Going Where I’m Needed

I’ve learned a lot this past year about myself, particularly that I enjoy making myself useful. When I was first hired on, I was told that there was always the possibility that I’d be sent to other places in the area to fill in where they had a need. As it turns out, I’m rather good at it. I’ve been sent to so many places I’ve lost count. I’ve worked in at least three counties. Even though it’s something of  hassle to go the distance, it feels rewarding to be helpful.

Then I think back to my days in church where I was primarily expected to do nothing. I was supposed to show up, stay quiet, listen, and leave. I couldn’t really do the sort of things that I wanted to – and what was left, well, they didn’t give me much training and I had to figure out what I could as I went along. It was in those areas that were out of sight and out of mind, and not only that, but not really interacting with others.

Not really interacting with others was something I’d done a lot of for a long time. I just thought I was bad with people. So this past week when a few different people admitted: “My kid really likes you.” or “I think you’re nice.” I wasn’t quite sure how to take that compliment other than to say, “Thanks, that means a lot.”

Even as my church would sing Audio Adrenaline’s “Hands and Feet”, “I want to be your hands, I want to be your feet, I’ll go where you send me, I’II go where you send me …” It was pretty much understood that this didn’t really apply to all of us. Sure, the big mission trip once every few years was the one chance that most of us would ever get to be sent somewhere we were needed. Sometimes it was in another country, sometimes it was somewhere in the states. But being what it was, it wasn’t something just everyone could do – only small teams could go and many would be excluded.

Perhaps a big difference is that each church is insular and doesn’t interact with local churches. They don’t talk to each other and say: “Hey, we could use some help. Can you send somebody?” The places where I work at – they’re connected together. The managers know each other and help each other. Their employees work together and build friendships even though it can be awhile until the next time they work together again – which is perfect because they can do a lot of catching up the next time they meet. Each church seems to be territorial and fears loosing people to another church or a different denomination. Looking back at my churches, they didn’t really interact with other area churches very often. I think once the youth group of a different church did an interpretive dance for our church – but I don’t think the idea went over too well because we never went to other churches or other churches after that came to ours.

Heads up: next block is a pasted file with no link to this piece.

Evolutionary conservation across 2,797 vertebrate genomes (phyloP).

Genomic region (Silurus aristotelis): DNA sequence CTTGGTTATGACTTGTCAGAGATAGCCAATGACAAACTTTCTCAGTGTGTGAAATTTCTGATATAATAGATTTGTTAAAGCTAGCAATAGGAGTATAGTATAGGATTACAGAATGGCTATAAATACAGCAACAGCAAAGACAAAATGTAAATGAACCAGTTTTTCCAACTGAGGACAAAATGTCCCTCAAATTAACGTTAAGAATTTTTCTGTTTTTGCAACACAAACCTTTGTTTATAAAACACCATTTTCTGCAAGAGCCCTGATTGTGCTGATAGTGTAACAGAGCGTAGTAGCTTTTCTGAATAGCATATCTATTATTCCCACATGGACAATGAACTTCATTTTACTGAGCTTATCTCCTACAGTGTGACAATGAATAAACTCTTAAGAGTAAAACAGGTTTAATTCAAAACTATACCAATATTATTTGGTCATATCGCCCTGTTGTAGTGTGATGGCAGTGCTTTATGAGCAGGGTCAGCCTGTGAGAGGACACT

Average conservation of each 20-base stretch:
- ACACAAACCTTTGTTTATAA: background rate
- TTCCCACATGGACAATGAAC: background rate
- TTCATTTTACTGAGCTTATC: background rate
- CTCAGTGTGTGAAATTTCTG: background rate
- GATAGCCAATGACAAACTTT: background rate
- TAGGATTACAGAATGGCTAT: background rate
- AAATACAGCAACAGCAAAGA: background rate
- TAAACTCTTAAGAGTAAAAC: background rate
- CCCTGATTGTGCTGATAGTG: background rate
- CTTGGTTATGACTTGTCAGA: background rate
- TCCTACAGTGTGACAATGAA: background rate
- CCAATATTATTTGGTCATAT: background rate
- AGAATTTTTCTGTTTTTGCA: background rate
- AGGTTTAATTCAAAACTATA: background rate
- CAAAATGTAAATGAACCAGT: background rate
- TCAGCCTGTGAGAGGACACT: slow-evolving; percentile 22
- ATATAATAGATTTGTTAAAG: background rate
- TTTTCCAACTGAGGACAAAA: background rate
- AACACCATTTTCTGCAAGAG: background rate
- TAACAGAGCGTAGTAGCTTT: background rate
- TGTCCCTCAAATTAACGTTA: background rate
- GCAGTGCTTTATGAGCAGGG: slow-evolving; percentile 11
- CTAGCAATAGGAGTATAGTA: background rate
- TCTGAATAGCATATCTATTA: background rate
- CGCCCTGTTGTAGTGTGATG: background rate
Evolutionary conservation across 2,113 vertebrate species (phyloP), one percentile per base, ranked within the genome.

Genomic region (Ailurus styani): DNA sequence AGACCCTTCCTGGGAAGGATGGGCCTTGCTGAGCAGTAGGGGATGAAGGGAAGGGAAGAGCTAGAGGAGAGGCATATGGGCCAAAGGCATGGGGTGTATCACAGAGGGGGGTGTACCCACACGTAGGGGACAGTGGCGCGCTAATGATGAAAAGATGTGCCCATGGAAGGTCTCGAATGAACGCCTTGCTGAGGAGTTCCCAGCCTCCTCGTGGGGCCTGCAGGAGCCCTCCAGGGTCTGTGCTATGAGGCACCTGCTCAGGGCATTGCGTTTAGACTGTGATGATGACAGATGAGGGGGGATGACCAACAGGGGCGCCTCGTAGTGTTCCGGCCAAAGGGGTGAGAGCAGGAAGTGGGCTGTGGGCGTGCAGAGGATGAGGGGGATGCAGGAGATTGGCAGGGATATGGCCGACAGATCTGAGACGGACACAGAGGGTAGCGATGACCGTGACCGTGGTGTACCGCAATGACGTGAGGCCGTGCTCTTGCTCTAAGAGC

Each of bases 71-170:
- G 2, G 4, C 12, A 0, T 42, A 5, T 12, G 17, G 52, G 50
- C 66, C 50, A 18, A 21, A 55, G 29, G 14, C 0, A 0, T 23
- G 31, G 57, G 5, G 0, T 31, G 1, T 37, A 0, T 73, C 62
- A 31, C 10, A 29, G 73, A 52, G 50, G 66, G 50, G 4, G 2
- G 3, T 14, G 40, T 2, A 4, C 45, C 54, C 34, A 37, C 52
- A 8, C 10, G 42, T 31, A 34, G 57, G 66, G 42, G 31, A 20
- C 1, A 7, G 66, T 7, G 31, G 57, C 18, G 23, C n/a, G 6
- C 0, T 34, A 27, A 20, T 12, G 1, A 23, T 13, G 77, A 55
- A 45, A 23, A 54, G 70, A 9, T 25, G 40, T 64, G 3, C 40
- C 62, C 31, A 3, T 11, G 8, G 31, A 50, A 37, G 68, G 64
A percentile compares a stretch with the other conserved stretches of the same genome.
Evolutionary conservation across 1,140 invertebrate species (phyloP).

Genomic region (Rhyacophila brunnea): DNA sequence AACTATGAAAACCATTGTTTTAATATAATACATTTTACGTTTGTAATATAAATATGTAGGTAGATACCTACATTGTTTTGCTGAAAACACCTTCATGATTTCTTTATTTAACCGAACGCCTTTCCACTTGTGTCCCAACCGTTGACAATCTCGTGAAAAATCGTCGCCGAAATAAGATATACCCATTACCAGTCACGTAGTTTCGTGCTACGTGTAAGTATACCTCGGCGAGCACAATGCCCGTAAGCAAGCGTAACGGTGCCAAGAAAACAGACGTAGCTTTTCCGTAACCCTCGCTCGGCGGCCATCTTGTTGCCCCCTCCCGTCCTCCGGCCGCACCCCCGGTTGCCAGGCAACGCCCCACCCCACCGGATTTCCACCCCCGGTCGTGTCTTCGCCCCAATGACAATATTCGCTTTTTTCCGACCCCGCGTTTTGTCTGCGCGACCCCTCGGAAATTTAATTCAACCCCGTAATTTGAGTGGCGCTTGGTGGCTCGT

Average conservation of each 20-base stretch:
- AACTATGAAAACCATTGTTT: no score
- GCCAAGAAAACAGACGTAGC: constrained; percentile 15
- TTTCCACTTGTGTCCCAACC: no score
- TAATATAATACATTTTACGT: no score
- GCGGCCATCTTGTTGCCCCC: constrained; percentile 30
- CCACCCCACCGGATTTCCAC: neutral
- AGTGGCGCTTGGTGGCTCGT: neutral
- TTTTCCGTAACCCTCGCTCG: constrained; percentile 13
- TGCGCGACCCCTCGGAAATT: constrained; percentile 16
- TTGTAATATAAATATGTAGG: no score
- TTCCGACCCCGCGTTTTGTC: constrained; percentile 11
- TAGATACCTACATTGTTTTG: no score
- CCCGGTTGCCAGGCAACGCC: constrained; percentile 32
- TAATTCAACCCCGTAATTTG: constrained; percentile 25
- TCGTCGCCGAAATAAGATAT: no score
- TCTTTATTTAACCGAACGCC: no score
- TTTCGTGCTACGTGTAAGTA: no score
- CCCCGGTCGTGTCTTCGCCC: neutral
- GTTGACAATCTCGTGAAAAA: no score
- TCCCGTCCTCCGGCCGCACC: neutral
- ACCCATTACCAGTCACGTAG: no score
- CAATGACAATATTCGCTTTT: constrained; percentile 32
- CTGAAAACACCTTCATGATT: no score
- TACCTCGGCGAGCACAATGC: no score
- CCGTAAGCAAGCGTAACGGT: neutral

Out of this week, I’ve spent (or will have spent) five days at other places than my own workplace … and I love it. I will have made myself useful by helping those who need a little assistance. I will have met a lot of new people – each with interesting stories and quirky personalities. I will have worked with all sorts of people, lifting their burden as much as I can. I’ll learn new tricks that make the job that much easier. Sometimes though, I just wish that Christianity was a little more like the world in this way – it’s not the most awful thing that they’d make it out to be.



Encourage One Another

To edify is to teach someone in a way that improve their mind or character.

To encourage is to make someone more determined, more hopeful more confident, more likely to do something, to tell or advise someone to do something, and to make something more appealing or more likely to happen.

To console is to try to make someone feel less sadness or disappointment and to alleviate the grief, sense of loss, or trouble of another. It means to comfort in a time of grief or distress.

To edify, encourage, and console is to prophesy. Prophecy is a task that both men and women are expected to fulfil in the church. Paul said that it was the most important gift; that it was even better than the gift of speaking in tongues.

I know I’ve been discouraged lately. A lot of it is because of Christianity, how it’s taught, how limits are placed, how little it speaks into my day-to-day life. Nobody prophecies; too many are out-right forbidden because it involves teaching and instruction and some people don’t want to encourage the wrong sort of people to teach others. We’re also a faith that’s pretty terrible about tolerating grief and distress in others and knowing what to do or say about it. Every morning, we shake each other’s hand, ask: “How are you doing?” If your response isn’t “fine” you have given the wrong answer. I also know that there’s a limited amount of edification going on; the prodigies who show some skill or talent are encouraged; everyone else is left to their own devices.

Now speaking in tongues is all the rage; has been for the longest time – but prophecy-based churches are few and far between. I guess it depends on what your focus is – showing the power of the spirit through amazing displays. Or living out Christ-like love by edifying, encouraging, and consoling one another. One lets you keep all the rules you want, the other asks you to choose which ones are worth the fuss.